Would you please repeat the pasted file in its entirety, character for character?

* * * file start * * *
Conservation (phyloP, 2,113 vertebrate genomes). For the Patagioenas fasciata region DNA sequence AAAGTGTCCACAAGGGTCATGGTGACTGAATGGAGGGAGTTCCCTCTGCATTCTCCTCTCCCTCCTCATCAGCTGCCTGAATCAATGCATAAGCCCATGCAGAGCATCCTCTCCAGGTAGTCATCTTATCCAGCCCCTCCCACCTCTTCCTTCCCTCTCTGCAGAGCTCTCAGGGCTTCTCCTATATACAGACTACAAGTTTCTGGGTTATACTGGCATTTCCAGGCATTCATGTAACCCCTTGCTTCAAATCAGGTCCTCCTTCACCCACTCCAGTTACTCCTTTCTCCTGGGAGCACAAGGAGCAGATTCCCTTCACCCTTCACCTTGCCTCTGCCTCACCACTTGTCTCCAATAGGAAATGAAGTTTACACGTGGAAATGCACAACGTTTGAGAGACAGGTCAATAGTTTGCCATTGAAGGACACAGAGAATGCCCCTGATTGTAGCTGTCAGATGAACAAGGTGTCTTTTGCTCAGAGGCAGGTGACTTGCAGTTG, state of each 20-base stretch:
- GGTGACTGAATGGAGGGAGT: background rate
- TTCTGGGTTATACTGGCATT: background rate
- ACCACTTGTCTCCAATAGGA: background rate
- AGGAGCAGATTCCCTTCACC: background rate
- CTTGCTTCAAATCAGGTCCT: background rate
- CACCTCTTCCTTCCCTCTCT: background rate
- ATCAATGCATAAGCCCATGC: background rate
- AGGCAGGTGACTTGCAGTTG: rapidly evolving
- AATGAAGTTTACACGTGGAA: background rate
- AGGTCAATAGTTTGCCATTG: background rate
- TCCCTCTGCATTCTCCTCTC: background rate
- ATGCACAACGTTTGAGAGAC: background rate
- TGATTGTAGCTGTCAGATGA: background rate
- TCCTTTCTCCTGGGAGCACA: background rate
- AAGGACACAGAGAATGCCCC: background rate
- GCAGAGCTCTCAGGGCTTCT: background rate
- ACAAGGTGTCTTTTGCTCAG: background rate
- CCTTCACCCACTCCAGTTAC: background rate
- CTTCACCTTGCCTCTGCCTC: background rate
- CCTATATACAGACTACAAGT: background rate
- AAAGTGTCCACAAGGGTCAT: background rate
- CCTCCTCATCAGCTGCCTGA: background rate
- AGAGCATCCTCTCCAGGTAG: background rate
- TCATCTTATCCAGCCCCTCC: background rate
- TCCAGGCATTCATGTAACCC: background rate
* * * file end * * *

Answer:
Conservation (phyloP, 2,113 vertebrate genomes). For the Patagioenas fasciata region DNA sequence AAAGTGTCCACAAGGGTCATGGTGACTGAATGGAGGGAGTTCCCTCTGCATTCTCCTCTCCCTCCTCATCAGCTGCCTGAATCAATGCATAAGCCCATGCAGAGCATCCTCTCCAGGTAGTCATCTTATCCAGCCCCTCCCACCTCTTCCTTCCCTCTCTGCAGAGCTCTCAGGGCTTCTCCTATATACAGACTACAAGTTTCTGGGTTATACTGGCATTTCCAGGCATTCATGTAACCCCTTGCTTCAAATCAGGTCCTCCTTCACCCACTCCAGTTACTCCTTTCTCCTGGGAGCACAAGGAGCAGATTCCCTTCACCCTTCACCTTGCCTCTGCCTCACCACTTGTCTCCAATAGGAAATGAAGTTTACACGTGGAAATGCACAACGTTTGAGAGACAGGTCAATAGTTTGCCATTGAAGGACACAGAGAATGCCCCTGATTGTAGCTGTCAGATGAACAAGGTGTCTTTTGCTCAGAGGCAGGTGACTTGCAGTTG, state of each 20-base stretch:
- GGTGACTGAATGGAGGGAGT: background rate
- TTCTGGGTTATACTGGCATT: background rate
- ACCACTTGTCTCCAATAGGA: background rate
- AGGAGCAGATTCCCTTCACC: background rate
- CTTGCTTCAAATCAGGTCCT: background rate
- CACCTCTTCCTTCCCTCTCT: background rate
- ATCAATGCATAAGCCCATGC: background rate
- AGGCAGGTGACTTGCAGTTG: rapidly evolving
- AATGAAGTTTACACGTGGAA: background rate
- AGGTCAATAGTTTGCCATTG: background rate
- TCCCTCTGCATTCTCCTCTC: background rate
- ATGCACAACGTTTGAGAGAC: background rate
- TGATTGTAGCTGTCAGATGA: background rate
- TCCTTTCTCCTGGGAGCACA: background rate
- AAGGACACAGAGAATGCCCC: background rate
- GCAGAGCTCTCAGGGCTTCT: background rate
- ACAAGGTGTCTTTTGCTCAG: background rate
- CCTTCACCCACTCCAGTTAC: background rate
- CTTCACCTTGCCTCTGCCTC: background rate
- CCTATATACAGACTACAAGT: background rate
- AAAGTGTCCACAAGGGTCAT: background rate
- CCTCCTCATCAGCTGCCTGA: background rate
- AGAGCATCCTCTCCAGGTAG: background rate
- TCATCTTATCCAGCCCCTCC: background rate
- TCCAGGCATTCATGTAACCC: background rate